CC BY-NC-ND-license · Joints 2015; 03(04): 166-172
DOI: 10.11138/jts/2015.3.4.166
Original Article
Georg Thieme Verlag KG Stuttgart · New York

Calcifying tendinitis of the shoulder: arthroscopic needling versus complete calcium removal and rotator cuff repair. A prospective comparative study

Alessandro Castagna
1   Shoulder and Elbow Service, IRCCS Humanitas Institute, Rozzano, Milan, Italy
,
Silvana De Giorgi
2   Department of Basic Medical Sciences, Neurosciences and Sensory Organs, University of Bari, Italy
,
Raffaele Garofalo
3   Shoulder Service, MIULLI Hospital, Acquaviva delle Fonti, Bari, Italy
,
Marco Conti
1   Shoulder and Elbow Service, IRCCS Humanitas Institute, Rozzano, Milan, Italy
,
Silvio Tafuri
4   Department of Biomedical Science and Human Oncology, University of Bari, Italy
,
Biagio Moretti
1   Shoulder and Elbow Service, IRCCS Humanitas Institute, Rozzano, Milan, Italy
› Institutsangaben
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Publikationsverlauf

Publikationsdatum:
15. September 2017 (online)

Abstract

Purpose: the aim of the present study was to verify the differences in the clinical outcomes of two arthroscopic techniques used to treat calcifying tendinitis of the shoulder: needling versus complete removal of the calcium deposit and tendon repair.

Methods: from September 2010 to September 2012, 40 patients with calcifying tendinitis of the rotator cuff were arthroscopically treated by the same surgeon using one of the two following techniques: needling (Group 1) and complete removal of the calcium deposit and tendon repair with suture anchors (Group 2). Both groups followed the same rehabilitation program. The two groups were compared at 6 and 12 months of follow-up for the presence of residual calcifications and for the following clinical outcomes: Constant score, American Shoulder and Elbow Surgeons Evaluation Form (ASES) shoulder score, University of California Los Angeles (UCLA) shoulder rating scale, Simple Shoulder Test (SST) and Visual Analogue Scale (VAS).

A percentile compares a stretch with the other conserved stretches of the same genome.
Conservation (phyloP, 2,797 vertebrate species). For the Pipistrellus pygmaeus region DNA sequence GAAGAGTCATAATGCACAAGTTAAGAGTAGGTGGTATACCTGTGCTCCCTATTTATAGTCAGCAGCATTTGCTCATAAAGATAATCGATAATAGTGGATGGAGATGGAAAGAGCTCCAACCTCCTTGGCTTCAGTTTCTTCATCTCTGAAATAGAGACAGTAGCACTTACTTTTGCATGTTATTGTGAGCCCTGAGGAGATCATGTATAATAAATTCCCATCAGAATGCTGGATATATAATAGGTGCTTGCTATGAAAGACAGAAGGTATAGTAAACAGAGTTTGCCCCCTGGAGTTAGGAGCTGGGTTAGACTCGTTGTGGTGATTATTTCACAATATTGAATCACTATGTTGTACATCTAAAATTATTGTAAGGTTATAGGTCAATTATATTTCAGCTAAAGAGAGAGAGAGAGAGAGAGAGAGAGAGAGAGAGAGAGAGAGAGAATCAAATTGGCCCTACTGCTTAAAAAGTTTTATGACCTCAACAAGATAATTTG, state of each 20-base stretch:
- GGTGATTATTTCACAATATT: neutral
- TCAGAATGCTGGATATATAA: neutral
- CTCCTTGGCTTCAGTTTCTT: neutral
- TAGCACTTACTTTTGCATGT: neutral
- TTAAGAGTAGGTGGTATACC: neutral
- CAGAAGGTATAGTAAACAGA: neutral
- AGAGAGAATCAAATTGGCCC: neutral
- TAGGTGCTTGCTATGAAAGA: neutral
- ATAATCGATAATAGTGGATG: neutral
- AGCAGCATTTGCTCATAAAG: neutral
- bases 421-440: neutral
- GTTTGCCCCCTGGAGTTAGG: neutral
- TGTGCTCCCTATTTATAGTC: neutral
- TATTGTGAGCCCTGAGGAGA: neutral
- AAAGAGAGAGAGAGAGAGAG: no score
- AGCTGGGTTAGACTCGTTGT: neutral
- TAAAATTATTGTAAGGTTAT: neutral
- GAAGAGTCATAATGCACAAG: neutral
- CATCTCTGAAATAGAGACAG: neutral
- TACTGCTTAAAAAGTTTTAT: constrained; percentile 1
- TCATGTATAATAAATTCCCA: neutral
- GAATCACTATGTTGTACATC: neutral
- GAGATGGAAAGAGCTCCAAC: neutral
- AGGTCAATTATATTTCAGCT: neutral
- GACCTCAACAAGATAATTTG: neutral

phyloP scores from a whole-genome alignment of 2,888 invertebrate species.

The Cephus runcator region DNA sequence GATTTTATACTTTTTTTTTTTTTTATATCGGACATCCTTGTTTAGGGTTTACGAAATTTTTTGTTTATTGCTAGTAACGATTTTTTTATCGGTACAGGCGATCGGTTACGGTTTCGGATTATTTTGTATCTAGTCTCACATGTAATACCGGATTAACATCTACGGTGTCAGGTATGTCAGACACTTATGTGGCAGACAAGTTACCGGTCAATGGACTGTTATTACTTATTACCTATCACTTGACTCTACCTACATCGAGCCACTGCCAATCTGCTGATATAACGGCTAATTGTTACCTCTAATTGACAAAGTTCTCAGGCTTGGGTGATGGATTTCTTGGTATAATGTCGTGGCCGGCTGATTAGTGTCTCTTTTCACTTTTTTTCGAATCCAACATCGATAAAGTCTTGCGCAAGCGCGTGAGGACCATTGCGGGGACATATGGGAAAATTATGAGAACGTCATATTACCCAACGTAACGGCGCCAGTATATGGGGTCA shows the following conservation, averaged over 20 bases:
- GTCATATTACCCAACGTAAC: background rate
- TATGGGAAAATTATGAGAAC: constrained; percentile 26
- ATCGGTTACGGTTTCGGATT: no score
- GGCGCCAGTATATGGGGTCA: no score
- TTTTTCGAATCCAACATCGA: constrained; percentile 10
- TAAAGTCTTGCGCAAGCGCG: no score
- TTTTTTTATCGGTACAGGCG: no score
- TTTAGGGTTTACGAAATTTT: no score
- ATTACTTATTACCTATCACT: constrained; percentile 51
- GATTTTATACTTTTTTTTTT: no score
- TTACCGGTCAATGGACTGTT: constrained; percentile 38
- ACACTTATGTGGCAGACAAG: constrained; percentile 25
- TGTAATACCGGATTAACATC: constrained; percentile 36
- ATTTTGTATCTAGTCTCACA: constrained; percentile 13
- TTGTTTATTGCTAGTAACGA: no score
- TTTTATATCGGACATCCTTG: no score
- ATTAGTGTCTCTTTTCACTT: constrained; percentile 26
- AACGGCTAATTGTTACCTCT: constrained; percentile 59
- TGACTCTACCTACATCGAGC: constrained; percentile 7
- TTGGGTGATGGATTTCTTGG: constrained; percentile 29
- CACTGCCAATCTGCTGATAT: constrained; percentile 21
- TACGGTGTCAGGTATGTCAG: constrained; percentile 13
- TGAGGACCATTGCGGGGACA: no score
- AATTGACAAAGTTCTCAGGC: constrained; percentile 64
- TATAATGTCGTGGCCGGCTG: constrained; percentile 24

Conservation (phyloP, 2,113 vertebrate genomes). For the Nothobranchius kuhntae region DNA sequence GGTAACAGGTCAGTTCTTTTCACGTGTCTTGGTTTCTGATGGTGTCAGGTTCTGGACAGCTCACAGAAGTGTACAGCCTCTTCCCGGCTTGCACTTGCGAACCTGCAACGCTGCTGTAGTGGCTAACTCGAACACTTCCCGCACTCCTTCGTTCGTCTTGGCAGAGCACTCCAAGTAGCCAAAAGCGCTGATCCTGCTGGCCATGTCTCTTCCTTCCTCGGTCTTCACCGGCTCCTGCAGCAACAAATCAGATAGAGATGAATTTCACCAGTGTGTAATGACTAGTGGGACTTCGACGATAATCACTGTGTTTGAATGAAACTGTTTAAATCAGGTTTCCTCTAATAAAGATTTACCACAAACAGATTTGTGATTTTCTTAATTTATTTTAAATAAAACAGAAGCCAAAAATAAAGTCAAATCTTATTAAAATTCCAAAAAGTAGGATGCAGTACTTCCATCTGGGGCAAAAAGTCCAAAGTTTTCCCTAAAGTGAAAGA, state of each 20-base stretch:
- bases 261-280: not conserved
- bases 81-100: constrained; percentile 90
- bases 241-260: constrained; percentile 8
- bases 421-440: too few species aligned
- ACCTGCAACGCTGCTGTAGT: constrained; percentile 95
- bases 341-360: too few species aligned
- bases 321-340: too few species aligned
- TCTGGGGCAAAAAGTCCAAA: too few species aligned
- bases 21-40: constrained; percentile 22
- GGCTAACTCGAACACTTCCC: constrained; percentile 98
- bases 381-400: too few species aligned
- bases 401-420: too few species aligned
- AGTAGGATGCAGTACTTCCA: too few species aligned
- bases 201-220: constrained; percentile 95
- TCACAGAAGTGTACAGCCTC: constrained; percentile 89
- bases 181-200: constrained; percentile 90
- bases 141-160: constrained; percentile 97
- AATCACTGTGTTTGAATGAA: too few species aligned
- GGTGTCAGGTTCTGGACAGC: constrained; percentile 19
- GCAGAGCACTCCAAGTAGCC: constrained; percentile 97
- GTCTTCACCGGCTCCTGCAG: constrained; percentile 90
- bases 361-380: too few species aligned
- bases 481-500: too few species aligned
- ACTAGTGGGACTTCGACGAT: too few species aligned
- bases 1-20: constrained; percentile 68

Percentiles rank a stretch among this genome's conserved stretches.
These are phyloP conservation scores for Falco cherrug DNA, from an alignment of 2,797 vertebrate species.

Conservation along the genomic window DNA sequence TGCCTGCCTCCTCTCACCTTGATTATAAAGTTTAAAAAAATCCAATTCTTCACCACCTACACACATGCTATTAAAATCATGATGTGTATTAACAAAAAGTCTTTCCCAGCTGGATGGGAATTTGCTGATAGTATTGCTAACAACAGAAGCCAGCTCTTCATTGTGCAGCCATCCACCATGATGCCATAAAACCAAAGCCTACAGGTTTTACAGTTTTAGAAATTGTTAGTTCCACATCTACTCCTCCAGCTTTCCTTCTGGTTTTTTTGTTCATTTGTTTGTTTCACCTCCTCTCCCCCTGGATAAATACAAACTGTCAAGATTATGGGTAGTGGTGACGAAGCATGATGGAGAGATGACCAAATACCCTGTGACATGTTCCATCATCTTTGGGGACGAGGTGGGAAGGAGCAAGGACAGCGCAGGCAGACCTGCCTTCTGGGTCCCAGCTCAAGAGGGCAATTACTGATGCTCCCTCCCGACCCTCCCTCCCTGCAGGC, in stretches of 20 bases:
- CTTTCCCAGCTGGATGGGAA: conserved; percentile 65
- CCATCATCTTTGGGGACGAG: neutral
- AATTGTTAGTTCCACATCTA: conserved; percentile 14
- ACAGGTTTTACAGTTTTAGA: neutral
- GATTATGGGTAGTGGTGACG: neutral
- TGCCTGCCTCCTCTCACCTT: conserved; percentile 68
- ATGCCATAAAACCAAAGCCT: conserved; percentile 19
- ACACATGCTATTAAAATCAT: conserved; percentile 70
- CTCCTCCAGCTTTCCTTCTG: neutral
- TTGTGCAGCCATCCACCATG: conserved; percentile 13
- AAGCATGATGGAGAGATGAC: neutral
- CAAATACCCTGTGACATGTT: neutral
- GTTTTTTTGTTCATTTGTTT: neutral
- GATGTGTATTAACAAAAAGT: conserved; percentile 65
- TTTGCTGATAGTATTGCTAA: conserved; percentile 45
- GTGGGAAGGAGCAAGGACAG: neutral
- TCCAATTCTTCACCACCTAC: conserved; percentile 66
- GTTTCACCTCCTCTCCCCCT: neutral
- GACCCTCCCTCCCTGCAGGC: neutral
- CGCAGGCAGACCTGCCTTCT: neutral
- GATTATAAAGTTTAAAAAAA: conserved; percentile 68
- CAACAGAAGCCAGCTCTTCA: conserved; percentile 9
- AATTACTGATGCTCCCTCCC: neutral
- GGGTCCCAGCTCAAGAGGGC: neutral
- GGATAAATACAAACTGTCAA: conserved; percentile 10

Results: all the clinical scores (Constant, ASES, UCLA, SST and VAS scores) improved significantly between baseline and postoperative follow-up, both at 6 and at 12 months. no differences at final follow-up were found between the two groups.

Conclusions: both the techniques were effective in solving the symptoms of calcifying tendinitis of the shoulder. Clinical scores improved in both groups. Residual calcifications were found in only a few cases and were always less than 10 mm.

Level of evidence:Level II, prospective comparative study.